Prevent Mosquito Bites
Stay healthy this summer. Protect yourself and your loved ones from mosquito bites that cause West Nile virus infection.
Mosquito bites can be more than just itchy and annoying. They can cause you to get sick. The most effective way to avoid West Nile virus disease is to prevent mosquito bites. Be aware of the West Nile virus activity in your area and take action to protect yourself and your family.
Know the facts
Almost 40,000 people in the U.S. have been reported with West Nile virus disease since 1999, and of those over 17,000 have been seriously ill and more than 1600 have died. Many more cases of illness are not reported to CDC.
Know your risk
Anyone living in an area where West Nile virus is present in mosquitoes can get infected. West Nile virus has been detected in all lower 48 states (not in Hawaii or Alaska). Outbreaks have occurred every summer since 1999. Though anyone can get infected with West Nile virus, there are people at higher risk for severe disease. People over the age of 50 are at higher risk for encephalitis. The reasons one person becomes severely ill and another doesn't aren't entirely known.
West Nile virus (WNV) neuroinvasive disease incidence reported to ArboNET, by state, United States, 2013
Where is West Nile virus a problem?
Some states, such as those in highlighted in black on the map to the right, had greater concentrations of cases of severe disease than others represented in lighter colors in 2013. This can change each year. Some areas of the U.S. are affected by other viruses such as La Crosse, eastern equine encephalitis, St. Louis encephalitis, Powassan, or dengue viruses.
Insect repellent: What you need to know
No one is safe from West Nile virus, but there are steps you can take to help prevent West Nile virus infection.
- Apply insect repellent on exposed skin and clothing when you go outdoors. Use an Environmental Protection Agency (EPA)-registered insect repellent. Permethrin sprayed on clothing provides protection through several washes. Don’t spray repellent on skin under clothing and don’t use permethrin on skin.
- Cover up! Wear long sleeve shirts and long pants and socks while outdoors to prevent mosquito bites.
- Avoid mosquitoes. The mosquitoes that spread West Nile virus bite between dusk and dawn. Limit the amount of time you spend outdoors during these hours. If you are outside, be sure to wear repellent and protective clothing.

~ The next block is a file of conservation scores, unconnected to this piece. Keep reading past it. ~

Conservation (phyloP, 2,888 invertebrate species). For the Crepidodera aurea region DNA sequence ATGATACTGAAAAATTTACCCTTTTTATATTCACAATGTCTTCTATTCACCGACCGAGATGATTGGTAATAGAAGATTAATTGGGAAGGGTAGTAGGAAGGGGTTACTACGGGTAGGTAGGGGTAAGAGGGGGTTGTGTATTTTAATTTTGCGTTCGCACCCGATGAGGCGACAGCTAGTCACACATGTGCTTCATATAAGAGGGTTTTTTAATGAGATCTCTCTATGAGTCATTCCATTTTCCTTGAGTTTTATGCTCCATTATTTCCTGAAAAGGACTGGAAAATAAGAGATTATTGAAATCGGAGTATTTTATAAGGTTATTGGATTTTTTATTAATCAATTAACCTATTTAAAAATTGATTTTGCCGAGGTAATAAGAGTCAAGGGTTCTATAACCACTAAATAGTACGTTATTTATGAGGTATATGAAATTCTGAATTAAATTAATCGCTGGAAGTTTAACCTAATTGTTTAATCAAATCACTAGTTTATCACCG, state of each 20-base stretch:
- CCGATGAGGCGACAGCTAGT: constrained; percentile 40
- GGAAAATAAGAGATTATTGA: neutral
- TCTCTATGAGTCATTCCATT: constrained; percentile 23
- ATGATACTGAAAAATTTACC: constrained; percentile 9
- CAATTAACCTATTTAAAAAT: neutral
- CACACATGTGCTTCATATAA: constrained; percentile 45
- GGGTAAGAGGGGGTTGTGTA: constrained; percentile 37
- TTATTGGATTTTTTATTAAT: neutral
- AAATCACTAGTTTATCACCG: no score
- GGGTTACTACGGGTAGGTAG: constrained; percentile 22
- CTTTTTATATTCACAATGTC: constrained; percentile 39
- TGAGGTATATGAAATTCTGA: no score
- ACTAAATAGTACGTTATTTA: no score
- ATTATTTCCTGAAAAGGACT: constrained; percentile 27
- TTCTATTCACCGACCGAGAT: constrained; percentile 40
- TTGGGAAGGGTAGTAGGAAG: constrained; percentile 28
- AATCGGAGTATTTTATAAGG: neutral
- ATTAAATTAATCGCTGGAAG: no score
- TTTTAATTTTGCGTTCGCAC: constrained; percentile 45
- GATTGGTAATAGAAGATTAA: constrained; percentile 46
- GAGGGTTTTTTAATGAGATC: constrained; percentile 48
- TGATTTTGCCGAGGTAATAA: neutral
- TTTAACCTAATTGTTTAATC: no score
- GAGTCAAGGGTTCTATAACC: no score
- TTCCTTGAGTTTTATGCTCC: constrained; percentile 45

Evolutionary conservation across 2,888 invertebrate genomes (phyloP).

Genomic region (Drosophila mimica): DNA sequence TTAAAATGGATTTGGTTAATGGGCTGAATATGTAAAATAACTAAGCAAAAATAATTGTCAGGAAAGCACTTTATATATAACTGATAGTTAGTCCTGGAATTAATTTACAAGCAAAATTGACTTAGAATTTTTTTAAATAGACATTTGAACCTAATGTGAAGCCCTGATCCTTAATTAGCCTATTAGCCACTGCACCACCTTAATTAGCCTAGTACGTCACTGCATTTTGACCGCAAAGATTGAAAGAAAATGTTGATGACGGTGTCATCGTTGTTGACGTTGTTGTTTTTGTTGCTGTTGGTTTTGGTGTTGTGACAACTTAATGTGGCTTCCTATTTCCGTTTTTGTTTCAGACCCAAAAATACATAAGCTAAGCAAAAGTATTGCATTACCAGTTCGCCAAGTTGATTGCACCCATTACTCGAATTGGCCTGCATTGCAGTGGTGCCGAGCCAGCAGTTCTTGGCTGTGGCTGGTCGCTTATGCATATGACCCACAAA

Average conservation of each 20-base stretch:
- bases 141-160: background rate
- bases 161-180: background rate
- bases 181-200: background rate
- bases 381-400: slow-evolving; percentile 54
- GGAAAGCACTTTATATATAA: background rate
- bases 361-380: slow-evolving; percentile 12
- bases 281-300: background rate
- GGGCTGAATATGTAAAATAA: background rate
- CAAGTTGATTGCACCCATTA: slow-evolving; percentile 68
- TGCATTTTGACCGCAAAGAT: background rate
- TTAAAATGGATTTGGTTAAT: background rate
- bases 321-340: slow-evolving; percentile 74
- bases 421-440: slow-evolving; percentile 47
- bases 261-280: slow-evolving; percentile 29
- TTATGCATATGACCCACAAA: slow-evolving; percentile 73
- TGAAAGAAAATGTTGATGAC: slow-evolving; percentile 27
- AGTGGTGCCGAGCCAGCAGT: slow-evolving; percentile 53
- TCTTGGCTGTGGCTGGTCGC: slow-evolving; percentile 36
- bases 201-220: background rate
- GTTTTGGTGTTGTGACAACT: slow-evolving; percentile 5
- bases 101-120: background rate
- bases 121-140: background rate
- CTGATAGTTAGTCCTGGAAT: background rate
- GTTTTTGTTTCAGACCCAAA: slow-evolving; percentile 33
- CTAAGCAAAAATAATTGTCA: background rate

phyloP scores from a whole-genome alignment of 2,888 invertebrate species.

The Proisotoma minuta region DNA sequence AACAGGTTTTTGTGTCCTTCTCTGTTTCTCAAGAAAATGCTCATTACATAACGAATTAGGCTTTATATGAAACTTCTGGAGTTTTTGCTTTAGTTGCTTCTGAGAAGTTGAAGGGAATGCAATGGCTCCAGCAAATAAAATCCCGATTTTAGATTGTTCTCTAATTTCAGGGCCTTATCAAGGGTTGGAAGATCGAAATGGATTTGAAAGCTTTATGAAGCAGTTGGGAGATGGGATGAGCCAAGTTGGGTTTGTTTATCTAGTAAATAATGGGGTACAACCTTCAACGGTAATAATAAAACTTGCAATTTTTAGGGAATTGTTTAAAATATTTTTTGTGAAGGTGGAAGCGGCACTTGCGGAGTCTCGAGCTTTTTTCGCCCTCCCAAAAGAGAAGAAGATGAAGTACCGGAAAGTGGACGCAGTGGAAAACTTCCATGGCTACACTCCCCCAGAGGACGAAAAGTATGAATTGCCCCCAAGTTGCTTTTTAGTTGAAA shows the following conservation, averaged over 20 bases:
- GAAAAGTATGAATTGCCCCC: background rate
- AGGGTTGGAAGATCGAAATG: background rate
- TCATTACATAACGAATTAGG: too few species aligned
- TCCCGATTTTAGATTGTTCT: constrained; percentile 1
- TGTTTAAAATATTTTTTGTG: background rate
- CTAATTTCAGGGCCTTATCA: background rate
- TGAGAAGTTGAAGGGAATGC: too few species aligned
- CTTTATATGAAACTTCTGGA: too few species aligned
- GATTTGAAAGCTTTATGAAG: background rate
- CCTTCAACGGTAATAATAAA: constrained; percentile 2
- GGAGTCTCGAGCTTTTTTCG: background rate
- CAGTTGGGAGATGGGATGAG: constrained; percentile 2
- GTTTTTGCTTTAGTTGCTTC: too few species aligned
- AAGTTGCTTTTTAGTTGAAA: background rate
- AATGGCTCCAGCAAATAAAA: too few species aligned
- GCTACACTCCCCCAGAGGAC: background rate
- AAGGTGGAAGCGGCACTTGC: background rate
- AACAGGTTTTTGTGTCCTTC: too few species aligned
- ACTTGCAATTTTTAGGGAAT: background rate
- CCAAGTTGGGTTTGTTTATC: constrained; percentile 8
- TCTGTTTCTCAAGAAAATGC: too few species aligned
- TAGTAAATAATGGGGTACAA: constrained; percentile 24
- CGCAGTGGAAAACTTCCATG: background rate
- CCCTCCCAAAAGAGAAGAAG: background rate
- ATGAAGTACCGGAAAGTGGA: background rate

- Support your local community mosquito control programs. Mosquito control activities are most often handled at the local level, such as through county or city government. The type of mosquito control methods used by a program depends on the time of year, the type of mosquitoes to be controlled, and the habitats where the mosquitoes live. Methods can include eliminating mosquito larval habitats, applying insecticides to kill mosquito larvae, or spraying insecticides from trucks or aircraft to kill adult mosquitoes. Your local mosquito control program can provide information about the type of products being used in your area. Check with your local health department for more information.
What insect repellent should I use?
CDC recommends a variety of safe and effective repellents for you and your family. There are those that can protect you for a short while in the backyard or a long while in the woods.
Look for these active ingredients recommended by CDC and EPA:
- plant-based oil of lemon eucalyptus
Pick your favorite insect repellent and use it whenever you go outside!
All contain an EPA-registered active ingredient and have been evaluated for efficacy and safety. EPA has a long listing of every registered repellent brand in the U.S. There are safe and effective repellents for every budget, age and preference.
Know the symptoms of West Nile infection
No symptoms in most people.
Most people (70-80%) who become infected with West Nile virus do not develop any symptoms.
Fever in some people.
About 1 in 5 people who are infected will develop a fever with other symptoms such as headache, body aches, joint pains, vomiting, diarrhea, or rash. Most people with this type of West Nile virus disease recover completely, but fatigue and weakness can last for weeks or months.
Severe symptoms in a few people.
Less than 1% of people who are infected will develop a serious neurologic illness such as encephalitis or meningitis (inflammation of the brain or surrounding tissues). The symptoms of neurologic illness can include headache, high fever, neck stiffness, disorientation, coma, tremors, seizures, or paralysis. See your healthcare professional if you think you have the symptoms of West Nile infection.
The American Academy of Microbiology (AAM) published a comprehensive report in 2013 called West Nile virus FAQ [1.6 MB].
- Page last reviewed: June 23, 2014
- Page last updated: June 23, 2014
- Content source:
- Content source: National Center for Emerging, Zoonotic, and Infectious Diseases, Division of Vector-Borne Diseases (DVBD)
- Page maintained by: Office of the Associate Director for Communication, Division of News and Electronic Media